Now, I don’t know you or your child very well, but I do know that you are both struggling to understand each other. You accept that your child is bisexual, which is amazing and will allow them to explore their sexuality in ways that I wasn’t able to in those early years. My mom was devastated when I came out as bisexual, and so I spent many years fighting her so hard on “who I was” that I didn’t have much time left to actually explore those feelings for myself.

In addition to identifying as bisexual, your child also identifies as gender non conforming/butch — and based on their question to us, it seems like this is the part that you are having a hard time accepting or understanding. You might have already been familiar with these terms before your child came out, or they might be brand new to you (I know that as a kid who grew up in the 90s, I didn’t have any experience with gender nonconforming, nonbinary, or even transgender identities until recent years), but whichever way you slice it, you are struggling to feel at peace with a part of your child’s identity, and a part of the way that they wish to express themselves.

It is beyond okay to have questions, and it is also very normal to feel that gut-pulling, automatic response of “NO” in the wake of learning something new, and something that might also be very foreign. We have all spent the better part of our lives learning from movies, TV shows, magazines, and even our own families that women are “supposed” to dress and act in particular ways, and that gender is only ever one of two things: “boy” or “girl.” The idea of “what a woman should be/do” has, of course, changed drastically through generations of people… and my hope is that we keep collectively getting closer to a place where being a woman doesn’t mean you “should” have to be or do anything at all, and being a person doesn’t mean that you must fit into only one of two, gendered boxes.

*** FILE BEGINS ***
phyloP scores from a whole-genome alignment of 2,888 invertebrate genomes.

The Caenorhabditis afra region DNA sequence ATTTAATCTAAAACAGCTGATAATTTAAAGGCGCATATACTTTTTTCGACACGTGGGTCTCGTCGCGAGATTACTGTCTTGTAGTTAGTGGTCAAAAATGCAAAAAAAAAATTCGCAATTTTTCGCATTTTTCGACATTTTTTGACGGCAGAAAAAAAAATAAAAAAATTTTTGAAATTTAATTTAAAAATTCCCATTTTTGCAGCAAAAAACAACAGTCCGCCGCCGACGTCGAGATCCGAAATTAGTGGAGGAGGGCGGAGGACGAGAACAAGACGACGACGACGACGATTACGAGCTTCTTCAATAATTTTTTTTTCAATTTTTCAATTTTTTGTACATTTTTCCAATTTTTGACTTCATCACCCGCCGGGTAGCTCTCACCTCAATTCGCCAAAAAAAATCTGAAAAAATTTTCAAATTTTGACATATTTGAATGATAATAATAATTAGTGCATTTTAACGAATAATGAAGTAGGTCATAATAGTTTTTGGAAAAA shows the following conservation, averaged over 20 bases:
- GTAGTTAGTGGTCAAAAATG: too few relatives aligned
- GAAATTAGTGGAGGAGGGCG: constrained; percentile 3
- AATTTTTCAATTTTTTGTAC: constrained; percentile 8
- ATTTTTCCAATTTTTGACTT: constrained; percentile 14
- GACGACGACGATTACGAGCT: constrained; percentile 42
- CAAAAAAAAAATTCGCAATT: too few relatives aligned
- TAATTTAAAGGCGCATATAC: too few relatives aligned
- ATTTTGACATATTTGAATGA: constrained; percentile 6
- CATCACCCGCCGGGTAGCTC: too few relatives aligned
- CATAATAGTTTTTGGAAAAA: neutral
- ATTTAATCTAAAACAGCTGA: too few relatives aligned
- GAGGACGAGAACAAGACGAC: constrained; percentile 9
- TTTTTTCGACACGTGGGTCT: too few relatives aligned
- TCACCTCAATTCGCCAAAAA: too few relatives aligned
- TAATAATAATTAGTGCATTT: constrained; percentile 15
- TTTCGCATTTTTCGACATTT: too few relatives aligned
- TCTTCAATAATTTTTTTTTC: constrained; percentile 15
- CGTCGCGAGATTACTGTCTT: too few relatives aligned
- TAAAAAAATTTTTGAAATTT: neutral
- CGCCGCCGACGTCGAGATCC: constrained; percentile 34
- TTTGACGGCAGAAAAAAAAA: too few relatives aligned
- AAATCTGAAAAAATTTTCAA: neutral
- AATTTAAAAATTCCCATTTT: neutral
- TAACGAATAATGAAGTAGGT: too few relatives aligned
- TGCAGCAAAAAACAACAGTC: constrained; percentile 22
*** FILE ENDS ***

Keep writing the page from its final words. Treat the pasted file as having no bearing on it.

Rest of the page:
Throwing all of those larger, societal things aside for a moment, you also became the parent to a beautiful kid 16 years ago and have undoubtedly been imagining their future to look and feel a particular way. Once that picture is thrown into question, so many parents (my mom included) feel lost, confused, and overwhelmed. Your child, though, is sharing something incredibly important about themselves with you, which is because of how much they love you and want to remain connected to you. This means that it is up to you to work to form that new picture of their life — and this time with their input.

The first step in all of this is learning more about the terms that your child is using, and questioning your own hesitations around the way they want to dress or identify. A great place to start learning is over on My Kid Is Gay, where we have entire sections dedicated toward gender identity and gender expression, as well as a collected list of defined terminology!